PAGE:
“This is an important moment for health and social care in our county.  We need to grasp this opportunity to deliver a real long lasting improvement to health and social care in Cornwall.  We need to rise above the ‘political’ noise and study the facts and do the right thing.”

Follow the money: Kate Kennally’s ambition to bring about fundamental structural change is still on the agenda

The difference between “aligned” budgets and “pooled” budgets is now being dissected and scrutinised with officials unsure whether anything will actually change on 1st April.  Ms Kennally had previously been keen to launch a “shadow” Accountable Care System on that date, with the ambition of becoming a fully-functioning ACS or ACO next year.

“The start of the mobilisation phase” is still identified as next month.  By June, the council and NHS Kernow are intended to have jointly funded a “Senior Responsible Officer” for joint commissioning.  A final, detailed business case is still due by September.  All of this still sounds remarkably like the original ACS proposal which Mr Virr fears has now been abandoned.

A Judicial Review due for trial at Leeds High Court on 24thApril is designed to test the legality of single, fixed budgets.  Many councillors believe it would be sensible to postpone a decision until after that hearing.  A second Judicial Review is still awaiting a trial date to determine the legality of Accountable Care Systems or Organisations without Parliamentary scrutiny and legislation.

The question of historic NHS debt is also to be answered by the September deadline.  NHS Kernow, and the Royal Cornwall Hospital Trust, are thought to have accumulated debts totalling £100 million – but as this is due simply to the NHS internal market and budgetary re-charges, based on a Treasury formula which fails to recognise Cornwall’s unusually high health demands, many regard the debt as a largely theoretical construct.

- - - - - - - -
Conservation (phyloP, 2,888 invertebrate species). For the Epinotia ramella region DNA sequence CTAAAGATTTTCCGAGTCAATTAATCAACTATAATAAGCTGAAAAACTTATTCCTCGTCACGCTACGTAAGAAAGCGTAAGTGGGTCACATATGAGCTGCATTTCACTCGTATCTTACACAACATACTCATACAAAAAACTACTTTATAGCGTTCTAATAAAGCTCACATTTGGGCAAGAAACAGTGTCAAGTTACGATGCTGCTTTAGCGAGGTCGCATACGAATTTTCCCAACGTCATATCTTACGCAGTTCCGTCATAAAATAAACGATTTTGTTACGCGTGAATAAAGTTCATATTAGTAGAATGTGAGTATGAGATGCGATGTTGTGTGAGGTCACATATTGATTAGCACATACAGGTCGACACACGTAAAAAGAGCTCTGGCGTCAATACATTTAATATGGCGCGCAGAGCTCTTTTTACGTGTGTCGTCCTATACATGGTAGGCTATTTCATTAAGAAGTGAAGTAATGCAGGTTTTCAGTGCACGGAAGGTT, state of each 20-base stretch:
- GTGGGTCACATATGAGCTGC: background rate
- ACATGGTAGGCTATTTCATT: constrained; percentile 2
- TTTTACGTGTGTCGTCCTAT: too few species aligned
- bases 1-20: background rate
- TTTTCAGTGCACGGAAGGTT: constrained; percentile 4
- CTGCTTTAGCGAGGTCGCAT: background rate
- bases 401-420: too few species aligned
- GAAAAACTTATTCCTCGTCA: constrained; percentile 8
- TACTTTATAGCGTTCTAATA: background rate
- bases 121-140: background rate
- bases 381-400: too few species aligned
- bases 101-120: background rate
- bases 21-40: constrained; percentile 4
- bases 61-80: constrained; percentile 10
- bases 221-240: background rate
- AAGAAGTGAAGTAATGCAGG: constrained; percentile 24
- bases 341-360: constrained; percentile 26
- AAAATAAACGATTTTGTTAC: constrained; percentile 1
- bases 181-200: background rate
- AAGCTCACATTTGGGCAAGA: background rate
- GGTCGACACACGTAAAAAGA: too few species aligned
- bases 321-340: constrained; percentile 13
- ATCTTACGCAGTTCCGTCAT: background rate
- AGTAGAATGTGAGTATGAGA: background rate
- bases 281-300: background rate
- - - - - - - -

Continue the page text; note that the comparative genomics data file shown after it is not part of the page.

A summary of the current business plan says:

There will be an independently chaired System Assurance Group, which is a system-wide forum to hold the Commissioning and Provider system leads to account for the delivery of the system’s strategic priorities.

  • Reporting into this group will be an Integrated Strategic Commissioning (ISC) Joint Committee and a Transition Integrated Care Partnership (ICP) Board.
  • The ISC Joint Committee Board will include all four commissioning organisations and be responsible for the commissioning of all CIOS health, care and well-being services
  • The transition ICP board will include all CIOS statutory health and care provider organisations together with Primary Care and will ensure prioritisation and implementation of a whole system plan to ensure a coordinated approach to developing place based delivery of care, holding partners to account to manage and mitigate risks to support the delivery of the commissioned quality and performance service outcomes within the agreed financial envelope.
  • The transition ICP board will also set the agenda for and oversee the work plans of the planned care board and A&E delivery board which will report into the transition ICP board.